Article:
Second, § 1160(e)(3)(B) provides that judicial review of a denial of SAW status, when available, will be based "solely upon the administrative record established at the time of the review by the appellate authority," i.e., by the LAU. We understand the language "time of the review" to refer to that time in the administrative appeal process that the LAU issues its decision with respect to the appeal. This language indicates that Congress did not envision the further development of the record beyond "the time of the review by the appellate authority," via a motion to reopen or any other mechanism. The statute provides that once the LAU has issued its final decision, the record is closed.
As further support for its position that the challenged regulations are inconsistent with IRCA, plaintiffs point out that the Senate's earlier version of IRCA, see § 202(f) of S. 1200, 99th Cong., 1st Sess. (1985), did not allow for the presentation of newly discovered evidence at the agency appellate level. The plaintiffs contend that by enacting § 1160(e)(2)(B), which contains such a provision, Congress intended to provide SAW applicants with a broad opportunity to establish eligibility at the administrative level, which, according to the plaintiffs, would require the INS to entertain motions to reopen. As we have noted above, § 1160(e)(2)(B) allows the admission of further evidence on administrative appeal only in narrowly prescribed situations, and therefore does not support plaintiffs' contention that Congress intended to provide a "broad opportunity" to present evidence at any level except before the RPF. The Reform Act's legislative history does not alter this conclusion. Cf. Ardestani v. Immigration and Naturalization Service, 116 L. Ed. 2d 496, U.S. , 112 S. Ct. 515, 520 (1991) (strong presumption that plain language of statute expresses congressional intent is rebutted only in rare and exceptional circumstances).
Plaintiffs also argue that the challenged regulations are contrary to congressional intent that IRA be implemented in a liberal and generous fashion. See, e.g., H.R. Rep. No. 682 (Part I), 99th Cong., 2d Sess. 72, reprinted in 1986 U.S. Code Cong. & Admin. News 5649, 5676 (Congress intended the legalization program to be "implemented in a liberal and generous fashion"). However, the fact that Congress expected the INS to interpret IRCA liberally and flexibly does not compel the conclusion that the INS must consider motions to reopen filed by SAW applicants after the LAU has issued its final denial of the application. This is especially true where, as we have already noted above, the language of IRCA supports the INS's interpretation of the statute as not providing for motions to reopen.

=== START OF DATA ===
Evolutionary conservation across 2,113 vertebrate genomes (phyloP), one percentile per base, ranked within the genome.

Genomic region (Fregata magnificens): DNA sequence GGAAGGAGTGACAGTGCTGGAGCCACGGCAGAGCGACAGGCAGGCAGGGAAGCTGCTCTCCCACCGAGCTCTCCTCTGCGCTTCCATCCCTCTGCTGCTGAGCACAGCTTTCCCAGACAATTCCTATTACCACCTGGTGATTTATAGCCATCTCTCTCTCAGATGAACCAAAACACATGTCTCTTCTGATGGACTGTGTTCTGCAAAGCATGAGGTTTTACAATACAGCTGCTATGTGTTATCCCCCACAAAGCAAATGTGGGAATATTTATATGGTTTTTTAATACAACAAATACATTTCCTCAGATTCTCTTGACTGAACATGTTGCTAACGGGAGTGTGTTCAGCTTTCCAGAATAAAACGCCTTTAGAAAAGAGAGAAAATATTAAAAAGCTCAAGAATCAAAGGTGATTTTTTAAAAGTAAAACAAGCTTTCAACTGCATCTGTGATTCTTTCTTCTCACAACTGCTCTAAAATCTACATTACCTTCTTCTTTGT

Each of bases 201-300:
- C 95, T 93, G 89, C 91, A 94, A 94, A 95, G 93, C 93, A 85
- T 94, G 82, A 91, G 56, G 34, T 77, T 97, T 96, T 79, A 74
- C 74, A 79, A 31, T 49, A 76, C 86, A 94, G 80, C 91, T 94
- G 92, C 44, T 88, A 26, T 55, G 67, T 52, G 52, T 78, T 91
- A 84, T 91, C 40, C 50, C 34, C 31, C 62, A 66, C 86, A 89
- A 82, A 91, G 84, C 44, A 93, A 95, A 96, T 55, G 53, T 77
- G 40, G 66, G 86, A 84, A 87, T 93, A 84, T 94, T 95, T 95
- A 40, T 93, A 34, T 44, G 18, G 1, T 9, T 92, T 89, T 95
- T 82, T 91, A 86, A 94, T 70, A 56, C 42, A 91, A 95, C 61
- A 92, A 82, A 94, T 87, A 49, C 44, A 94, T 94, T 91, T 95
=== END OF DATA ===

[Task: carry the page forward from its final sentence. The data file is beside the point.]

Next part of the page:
We are sympathetic to the position in which certain SAW applicants may find themselves: in possession of relevant and probative evidence which would support their SAW application, but unable to submit it for consideration once a final determination has been issued by the LAU. However, it is clear that in enacting the SAW provisions of IRCA, Congress envisioned providing alien farm workers with a one time shot at becoming legally admitted. Congress' concern that the application process be expeditious and finite is manifest in the language of the statute and in the legislative history. Affording SAW applicants an opportunity to move to reopen their files after a final determination has been made by the LAU would frustrate the goals of expediency and finality.
Accordingly, we conclude that the challenged regulations are entirely consistent with IRCA.
For the reasons set forth above, this Court concludes that it has jurisdiction over this lawsuit, but that the plaintiffs have failed to state a cause of action upon which relief can be granted. Accordingly, defendants' motion to dismiss pursuant to Fed. R. Civ. P. 12(b)(2) is denied; however, defendants' motion to dismiss pursuant to Fed. R. Civ. P. 12(b)(6) is granted.
The complaints in the above-captioned consolidated cases are hereby dismissed.
Dated: July 19, 1993
New York, New York
Leonard B. Sand